A Look At The Venture Capital World

from the to-seed-or-not-to-seed? dept

Here’s a bunch of good articles looking at the venture capital world that suggest some conflicting conclusions. First, we all know that VCs lost out on lots of money from portfolio companies that couldn’t go public. We don’t feel bad, though, because for the most part, those companies shouldn’t go public. However, what does this mean for brand new companies trying to get started? Some are suggesting that seed stage deals are drying up. However, another article points out that many big name investors are now focusing more on seed stage. The reasoning makes sense. There definitely are fewer seed deals because people are being more careful and picky. Many seed deals in the last 3 years never should have been done. However, with valuations dropping like crazy, the potential rate of return from smart seed stage investing goes significantly higher. Many smart investors suddenly see the value in seed investing again – since they can get in at great valuations. So, both articles can be correct. Fewer deals are getting done, but it’s more lucrative for the smart investor.

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Comments on “A Look At The Venture Capital World”

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Anonymous Coward says:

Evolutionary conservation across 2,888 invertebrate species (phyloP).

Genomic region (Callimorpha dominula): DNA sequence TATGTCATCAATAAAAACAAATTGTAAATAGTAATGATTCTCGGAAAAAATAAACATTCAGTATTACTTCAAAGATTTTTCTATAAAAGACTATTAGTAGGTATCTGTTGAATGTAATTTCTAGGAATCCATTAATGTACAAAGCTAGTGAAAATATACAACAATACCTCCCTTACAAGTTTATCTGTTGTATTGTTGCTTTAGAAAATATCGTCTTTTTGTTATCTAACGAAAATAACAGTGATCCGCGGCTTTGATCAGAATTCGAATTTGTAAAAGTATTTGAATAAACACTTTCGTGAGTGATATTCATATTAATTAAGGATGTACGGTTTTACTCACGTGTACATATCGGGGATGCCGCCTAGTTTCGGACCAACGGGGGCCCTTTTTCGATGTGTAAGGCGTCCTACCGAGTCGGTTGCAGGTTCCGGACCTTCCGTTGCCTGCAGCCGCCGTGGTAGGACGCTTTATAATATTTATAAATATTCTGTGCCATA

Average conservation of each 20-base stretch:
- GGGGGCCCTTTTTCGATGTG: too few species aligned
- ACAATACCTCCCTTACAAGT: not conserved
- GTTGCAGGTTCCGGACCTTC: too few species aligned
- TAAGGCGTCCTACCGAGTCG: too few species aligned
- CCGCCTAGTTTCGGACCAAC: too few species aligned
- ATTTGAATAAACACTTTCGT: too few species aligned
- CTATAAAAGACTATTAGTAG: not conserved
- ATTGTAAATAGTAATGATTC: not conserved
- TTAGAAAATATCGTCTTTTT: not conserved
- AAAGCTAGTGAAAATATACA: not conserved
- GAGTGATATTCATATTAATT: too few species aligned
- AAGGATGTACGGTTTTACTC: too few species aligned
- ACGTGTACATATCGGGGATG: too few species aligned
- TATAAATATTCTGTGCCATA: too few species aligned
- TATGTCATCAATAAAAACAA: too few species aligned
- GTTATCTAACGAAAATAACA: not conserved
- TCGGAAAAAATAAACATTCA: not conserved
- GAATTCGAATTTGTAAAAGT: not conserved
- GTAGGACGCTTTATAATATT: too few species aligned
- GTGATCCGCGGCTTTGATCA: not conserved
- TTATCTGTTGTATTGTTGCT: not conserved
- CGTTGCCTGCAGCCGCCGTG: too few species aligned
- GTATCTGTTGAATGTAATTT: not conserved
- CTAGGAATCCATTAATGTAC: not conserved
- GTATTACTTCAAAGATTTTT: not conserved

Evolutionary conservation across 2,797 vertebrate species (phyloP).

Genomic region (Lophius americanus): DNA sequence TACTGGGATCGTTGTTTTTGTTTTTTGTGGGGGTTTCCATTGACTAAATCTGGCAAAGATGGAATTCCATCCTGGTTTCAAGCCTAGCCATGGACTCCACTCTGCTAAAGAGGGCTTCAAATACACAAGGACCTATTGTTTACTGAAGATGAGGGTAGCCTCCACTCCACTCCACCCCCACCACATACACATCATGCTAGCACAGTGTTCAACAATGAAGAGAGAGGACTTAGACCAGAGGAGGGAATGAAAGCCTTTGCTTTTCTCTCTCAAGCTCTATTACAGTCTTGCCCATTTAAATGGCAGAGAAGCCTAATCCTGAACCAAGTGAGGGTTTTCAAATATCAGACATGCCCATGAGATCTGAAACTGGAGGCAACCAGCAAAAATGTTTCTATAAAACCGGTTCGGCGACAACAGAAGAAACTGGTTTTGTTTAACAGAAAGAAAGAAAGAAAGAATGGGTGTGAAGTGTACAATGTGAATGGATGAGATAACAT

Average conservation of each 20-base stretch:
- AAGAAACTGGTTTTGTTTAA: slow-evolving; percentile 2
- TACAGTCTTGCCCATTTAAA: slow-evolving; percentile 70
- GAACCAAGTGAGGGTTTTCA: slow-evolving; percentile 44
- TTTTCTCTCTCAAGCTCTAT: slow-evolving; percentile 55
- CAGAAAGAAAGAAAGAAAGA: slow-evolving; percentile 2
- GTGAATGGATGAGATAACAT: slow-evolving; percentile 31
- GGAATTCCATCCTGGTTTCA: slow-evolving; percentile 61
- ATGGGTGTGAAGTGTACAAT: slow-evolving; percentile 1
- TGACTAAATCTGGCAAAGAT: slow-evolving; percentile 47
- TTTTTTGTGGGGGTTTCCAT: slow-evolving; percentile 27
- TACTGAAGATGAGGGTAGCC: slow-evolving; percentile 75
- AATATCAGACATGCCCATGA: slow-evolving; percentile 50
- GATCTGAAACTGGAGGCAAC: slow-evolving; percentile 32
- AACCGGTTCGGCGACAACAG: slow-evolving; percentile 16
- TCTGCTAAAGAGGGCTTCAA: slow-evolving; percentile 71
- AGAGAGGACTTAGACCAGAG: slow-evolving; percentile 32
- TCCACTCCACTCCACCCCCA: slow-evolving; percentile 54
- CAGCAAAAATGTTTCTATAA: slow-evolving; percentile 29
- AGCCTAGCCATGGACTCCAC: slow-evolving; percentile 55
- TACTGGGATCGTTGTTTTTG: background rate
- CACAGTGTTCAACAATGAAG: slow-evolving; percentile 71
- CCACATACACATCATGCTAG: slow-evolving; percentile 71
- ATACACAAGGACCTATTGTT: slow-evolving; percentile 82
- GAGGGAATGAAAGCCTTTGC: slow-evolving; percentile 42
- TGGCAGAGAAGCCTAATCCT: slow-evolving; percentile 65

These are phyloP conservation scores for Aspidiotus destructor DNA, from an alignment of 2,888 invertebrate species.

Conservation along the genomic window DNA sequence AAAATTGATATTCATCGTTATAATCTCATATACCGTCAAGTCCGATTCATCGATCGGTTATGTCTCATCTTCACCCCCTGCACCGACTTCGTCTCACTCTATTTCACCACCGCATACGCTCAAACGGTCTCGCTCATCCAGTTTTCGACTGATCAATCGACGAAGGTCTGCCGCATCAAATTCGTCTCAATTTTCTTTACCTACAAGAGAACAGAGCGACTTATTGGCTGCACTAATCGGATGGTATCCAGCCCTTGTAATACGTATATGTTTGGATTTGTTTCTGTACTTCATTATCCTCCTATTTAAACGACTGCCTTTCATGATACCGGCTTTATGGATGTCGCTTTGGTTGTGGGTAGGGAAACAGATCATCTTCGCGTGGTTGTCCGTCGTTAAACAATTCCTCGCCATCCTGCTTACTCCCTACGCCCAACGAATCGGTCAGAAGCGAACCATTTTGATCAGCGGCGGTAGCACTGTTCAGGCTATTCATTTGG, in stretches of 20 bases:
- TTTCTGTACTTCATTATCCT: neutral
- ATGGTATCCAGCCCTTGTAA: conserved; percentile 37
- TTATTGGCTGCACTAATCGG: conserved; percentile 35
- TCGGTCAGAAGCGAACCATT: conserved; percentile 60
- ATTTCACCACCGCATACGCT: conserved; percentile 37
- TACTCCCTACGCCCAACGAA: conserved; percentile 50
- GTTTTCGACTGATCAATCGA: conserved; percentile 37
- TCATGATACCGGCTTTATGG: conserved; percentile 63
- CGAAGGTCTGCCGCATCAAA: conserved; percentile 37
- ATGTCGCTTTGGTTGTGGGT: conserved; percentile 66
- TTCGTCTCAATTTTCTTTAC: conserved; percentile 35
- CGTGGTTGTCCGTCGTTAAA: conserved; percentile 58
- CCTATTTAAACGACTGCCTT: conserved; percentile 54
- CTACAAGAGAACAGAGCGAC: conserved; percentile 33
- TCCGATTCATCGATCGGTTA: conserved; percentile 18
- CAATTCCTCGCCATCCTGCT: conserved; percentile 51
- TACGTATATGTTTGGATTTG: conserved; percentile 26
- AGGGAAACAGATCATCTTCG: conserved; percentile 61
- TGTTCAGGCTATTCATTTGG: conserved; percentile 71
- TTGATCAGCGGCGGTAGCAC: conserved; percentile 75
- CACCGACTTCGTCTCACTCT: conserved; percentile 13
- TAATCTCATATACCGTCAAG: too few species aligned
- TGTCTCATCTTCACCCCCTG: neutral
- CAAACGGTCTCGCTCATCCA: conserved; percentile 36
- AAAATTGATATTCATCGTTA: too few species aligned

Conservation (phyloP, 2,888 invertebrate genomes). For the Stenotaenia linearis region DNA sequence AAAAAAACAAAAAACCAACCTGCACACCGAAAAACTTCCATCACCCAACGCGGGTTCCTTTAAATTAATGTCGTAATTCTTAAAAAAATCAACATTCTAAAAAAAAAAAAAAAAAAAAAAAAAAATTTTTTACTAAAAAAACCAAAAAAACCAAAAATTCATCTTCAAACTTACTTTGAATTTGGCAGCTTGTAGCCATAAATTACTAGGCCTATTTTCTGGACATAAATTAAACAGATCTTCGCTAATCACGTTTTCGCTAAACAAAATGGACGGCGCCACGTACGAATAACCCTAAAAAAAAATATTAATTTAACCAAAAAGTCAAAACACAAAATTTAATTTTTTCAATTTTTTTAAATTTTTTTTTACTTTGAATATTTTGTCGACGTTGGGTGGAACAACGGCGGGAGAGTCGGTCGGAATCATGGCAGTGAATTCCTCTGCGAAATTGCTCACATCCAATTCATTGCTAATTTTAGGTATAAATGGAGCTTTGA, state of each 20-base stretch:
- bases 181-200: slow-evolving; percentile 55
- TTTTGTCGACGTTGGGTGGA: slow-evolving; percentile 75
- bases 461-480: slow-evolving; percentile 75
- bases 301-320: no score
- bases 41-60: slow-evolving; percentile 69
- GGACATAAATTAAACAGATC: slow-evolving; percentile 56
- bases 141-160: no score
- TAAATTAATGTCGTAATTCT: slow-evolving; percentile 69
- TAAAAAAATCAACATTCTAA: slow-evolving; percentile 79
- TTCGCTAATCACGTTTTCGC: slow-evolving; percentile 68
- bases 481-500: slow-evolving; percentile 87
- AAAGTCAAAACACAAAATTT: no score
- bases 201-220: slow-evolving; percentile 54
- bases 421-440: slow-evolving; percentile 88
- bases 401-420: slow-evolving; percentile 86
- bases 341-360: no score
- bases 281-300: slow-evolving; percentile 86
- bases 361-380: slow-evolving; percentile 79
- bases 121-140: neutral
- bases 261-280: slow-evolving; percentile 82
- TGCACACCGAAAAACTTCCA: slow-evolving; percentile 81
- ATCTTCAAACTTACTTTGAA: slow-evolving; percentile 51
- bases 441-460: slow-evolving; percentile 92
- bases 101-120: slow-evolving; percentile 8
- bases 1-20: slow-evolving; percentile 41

risk and return

Mike, interesting comments, but one thing you might have left out: Seed valutaions have dropped, that’s correct, but they have dropped far less than public market valutations for high tech companies. Toghether with the present unliklyhood of successful IPOs in this space (with a very few exceptions), early stage investing has become more risky with less return. And the big law of risk and return tells us that this is a bad deal for the investor.

Mike (profile) says:

Re: risk and return

You make a good point… so let me clarify. As I said in the post, “smart” seed stage investing can be more lucrative. I don’t deny that it’s become more risky. However, the potential rewards have suddenly become much greater. So, that offsets the risk. If you do have a successful return, you’re getting back a lot more. Every investor knows that they’re taking on some amount of risk that their money is going straight into the trash heap. That’s why they spread it around hoping to hit it big with just a few investments which cover the cost of their failures.

The smart investor invests in companies that are more likely to give some sort of return (and that doesn’t have to be going public – it could be acquisitions). Also, the fact that seed stage companies have a longer timeline (and finally, that seems to be true again), there’s a much better chance that the IPO market may have bounced back as these companies mature.

So, yes, they’ve certainly become more risky, but it’s a calculated risk, and obviously some of these big name investors have done the calculation and believe the potential rewards outweigh the risks, when the valuations are so low. I tend to agree with them.

So… I don’t see how this is a “bad deal” for the investor. Just because the IPO market sucks now, doesn’t mean that all investments that are done today will fail.

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